Krieg’s Neill Jameson On the Trappings of Ego

By now you’ve seen that Agalloch ended as a full band. You’ve seen people lamenting this like the fucking Beatles just broke up. You’ve probably seen a dozen think pieces popping up celebrating the achievements of what was, without question, one of the most important and influential bands to come out of the U.S. This isn’t one of those.

As a caveat I have to say that I’ve never cared for Agalloch’s music; I’ve had the first Ulver record since it came out and that’s all I need. But I won’t be one of those greying underground elites who ignore the fact that this was a very important band to a great many people. They never arose any ire in me, they were just not my thing. I will not disparage their achievements regardless of my overall disinterest in their music. No, I’m here to talk about one of the most disgusting trappings in the creative arts: ego.

Now I can already see people’s fingers twitching getting ready to tell me I’m in a glass house in our fine and always reasonable comments section, but gotcha, fuckers—I’m already well aware of mine and the myriad ways it’s tripped me up over the years. You’ll have to go back to insults about my music or appearance instead, sorry.

This is a textbook example of believing your own press; sole original member toils in the underground for a minute or two, gathers up some friends to back him up and steadily rise until there’s the moment their collective efforts break through and their rise is meteoric. As this happens the original member begins to place value on themselves over anyone else. And if you place that value on yourself then why don’t you get all of the accolades, the rewards? Why spread it around? After all, aren’t the fans telling you how important you are? Isn’t this your child? It’s this line of thinking that’s dangerous. You begin to believe in your own myth. You forget who helped build your vision, without whom none of this could have happened the way it did. It may be your house, but you didn’t build it alone.

In this instance every other member besides the founder was jettisoned. If this was just the case of a band breaking up and going their separate ways then there wouldn’t be anything to really write about, save people ranking their albums or whatever it is a lot of music journalists do under these circumstances. But then you began to see the other members showing resentment towards the situation; restrained resentment but resentment none the less. And then another press release came out and you started to see some of the goodwill people had disappear. Why? Because it was less of a notice of discontinuing a band and more an exercise in public masturbation with a reference to the original member as a “visionary.” This is generally the kind of press release hyperbole you see PR firms write, so while it’d normally be something to roll your eyes at this was especially nauseating because founder John Haughm himself wrote it.

Hours after he fired his band, he called himself “visionary.” The fucking hubris of this even took me by surprise and I’m used to people making wild claims about themselves to somehow appear more of an important or strong figure but this shit took that trope and ran with it, unfortunately not out in front of a bus. There was mention that Agalloch might continue or that the future was uncertain which made the situation so apparent even Helen Keller could see it and agree that it was horseshit. It can be construed as saying that the other three members of the band—some of which had been with Haughm for well over a decade—weren’t important in the grand scheme of things. And not only does that do them a great disservice, since without them he wouldn’t have been able to tour or record these albums, it’s also a giant dick move to publicly shit on your friends, people who have stood by you since before anyone gave a fuck about you. It shows a lack of class and character. It’s poor fucking form.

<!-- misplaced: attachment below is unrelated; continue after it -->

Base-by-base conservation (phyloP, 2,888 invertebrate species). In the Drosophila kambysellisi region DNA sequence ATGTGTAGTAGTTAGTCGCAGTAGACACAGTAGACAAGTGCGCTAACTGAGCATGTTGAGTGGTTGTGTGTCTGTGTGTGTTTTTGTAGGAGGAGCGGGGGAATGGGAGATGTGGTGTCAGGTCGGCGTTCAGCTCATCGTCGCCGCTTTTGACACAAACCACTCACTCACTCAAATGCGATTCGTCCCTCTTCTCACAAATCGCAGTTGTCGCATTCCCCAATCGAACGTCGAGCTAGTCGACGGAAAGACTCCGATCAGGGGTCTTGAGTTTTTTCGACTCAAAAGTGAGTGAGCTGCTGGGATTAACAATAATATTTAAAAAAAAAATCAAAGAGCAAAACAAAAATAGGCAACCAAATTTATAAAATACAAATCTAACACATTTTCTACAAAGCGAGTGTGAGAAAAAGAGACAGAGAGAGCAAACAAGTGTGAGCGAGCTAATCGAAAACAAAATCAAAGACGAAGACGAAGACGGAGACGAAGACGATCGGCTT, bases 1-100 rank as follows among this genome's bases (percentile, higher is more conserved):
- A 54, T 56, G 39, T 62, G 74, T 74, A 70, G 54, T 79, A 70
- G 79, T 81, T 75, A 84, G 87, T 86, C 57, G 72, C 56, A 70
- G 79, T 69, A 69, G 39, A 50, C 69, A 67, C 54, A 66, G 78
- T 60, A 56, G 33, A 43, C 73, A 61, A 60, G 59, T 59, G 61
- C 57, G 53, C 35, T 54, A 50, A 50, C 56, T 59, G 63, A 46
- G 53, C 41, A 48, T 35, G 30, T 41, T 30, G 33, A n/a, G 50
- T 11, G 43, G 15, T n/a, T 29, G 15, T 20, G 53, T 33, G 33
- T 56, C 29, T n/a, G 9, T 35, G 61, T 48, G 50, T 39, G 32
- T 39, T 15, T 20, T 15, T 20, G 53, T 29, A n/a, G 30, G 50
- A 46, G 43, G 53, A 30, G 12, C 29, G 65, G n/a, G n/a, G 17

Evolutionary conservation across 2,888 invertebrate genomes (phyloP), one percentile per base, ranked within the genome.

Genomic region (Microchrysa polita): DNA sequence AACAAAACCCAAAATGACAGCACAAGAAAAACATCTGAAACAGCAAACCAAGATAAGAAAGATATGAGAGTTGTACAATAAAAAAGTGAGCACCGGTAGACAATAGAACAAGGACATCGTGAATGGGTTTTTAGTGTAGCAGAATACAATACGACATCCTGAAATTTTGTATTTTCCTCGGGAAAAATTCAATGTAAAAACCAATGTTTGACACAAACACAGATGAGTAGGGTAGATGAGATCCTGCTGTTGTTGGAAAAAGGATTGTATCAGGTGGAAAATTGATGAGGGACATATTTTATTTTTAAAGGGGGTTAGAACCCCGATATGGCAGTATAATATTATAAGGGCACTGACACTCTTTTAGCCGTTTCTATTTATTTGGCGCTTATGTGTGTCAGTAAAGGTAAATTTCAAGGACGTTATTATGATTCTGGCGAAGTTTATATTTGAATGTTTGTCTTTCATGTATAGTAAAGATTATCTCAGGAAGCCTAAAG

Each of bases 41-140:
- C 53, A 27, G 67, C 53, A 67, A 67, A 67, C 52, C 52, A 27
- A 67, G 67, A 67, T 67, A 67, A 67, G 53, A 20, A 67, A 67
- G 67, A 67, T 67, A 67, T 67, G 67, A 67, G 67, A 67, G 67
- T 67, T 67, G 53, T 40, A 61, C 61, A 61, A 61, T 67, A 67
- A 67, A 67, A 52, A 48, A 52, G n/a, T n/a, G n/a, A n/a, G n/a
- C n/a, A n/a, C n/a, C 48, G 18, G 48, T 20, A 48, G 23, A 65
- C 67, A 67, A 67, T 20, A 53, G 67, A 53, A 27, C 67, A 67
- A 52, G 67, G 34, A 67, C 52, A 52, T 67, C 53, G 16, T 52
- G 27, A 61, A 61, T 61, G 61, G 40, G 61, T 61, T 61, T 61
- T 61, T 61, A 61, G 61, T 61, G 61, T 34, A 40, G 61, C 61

Now I read on another tabloid brain trust site that the band is on “hiatus” which, and I know this is a stretch but stay with me, sounds to me like we can expect him to announce a new lineup at the end of the summer, full of fresh faces who have “reenergized” the band, brought new inspiration, etc. What a crock of horseshit. What it is really is a bunch of shills who’ll do whatever they’re told, take whatever they’re paid and like it all for the chance to play in the band. It gives total control to one person, so that they can continue to feed their ego until they die of a stroke while they’re jerking off to a picture of themselves in some shitty hotel that only has RC Cola in the vending machine—like I aspire to do before I hit 45. I could be wrong, but I highly doubt it. I’ve watched this kind of ego trip destroy many bands and relationships over the last 20 years, and I’m sure I’ll keep seeing it until my hotel fantasy materializes because it’s human nature and unavoidable.

Here’s the thing: you play metal, whether you want to call it that or not. This is a limited appeal genre no matter how big certain bands get; this isn’t pop music. We all started as outcasts. And some of us forgot that and feel that we’re a lot more special than we really are. We’re not. I’m not, you’re not, and the protagonist of this saga we’ll all forget about when some band somewhere says something that triggers someone in a week is certainly not excluded from this. Sure, you’ve got the enduring adoration of fans but you also ruined your reputation with many others and you also fucked over people who were your friends. And that’s the kind of shit that stays with us long after we forget why the fuck people liked our music in the first place.

Don’t believe your own press. Don’t allow these things to change who you are as a person, because then you’ve lost not only yourself but the purity of what you’ve created.

—Neill Jameson, the “visionary” member of Krieg for 21 years.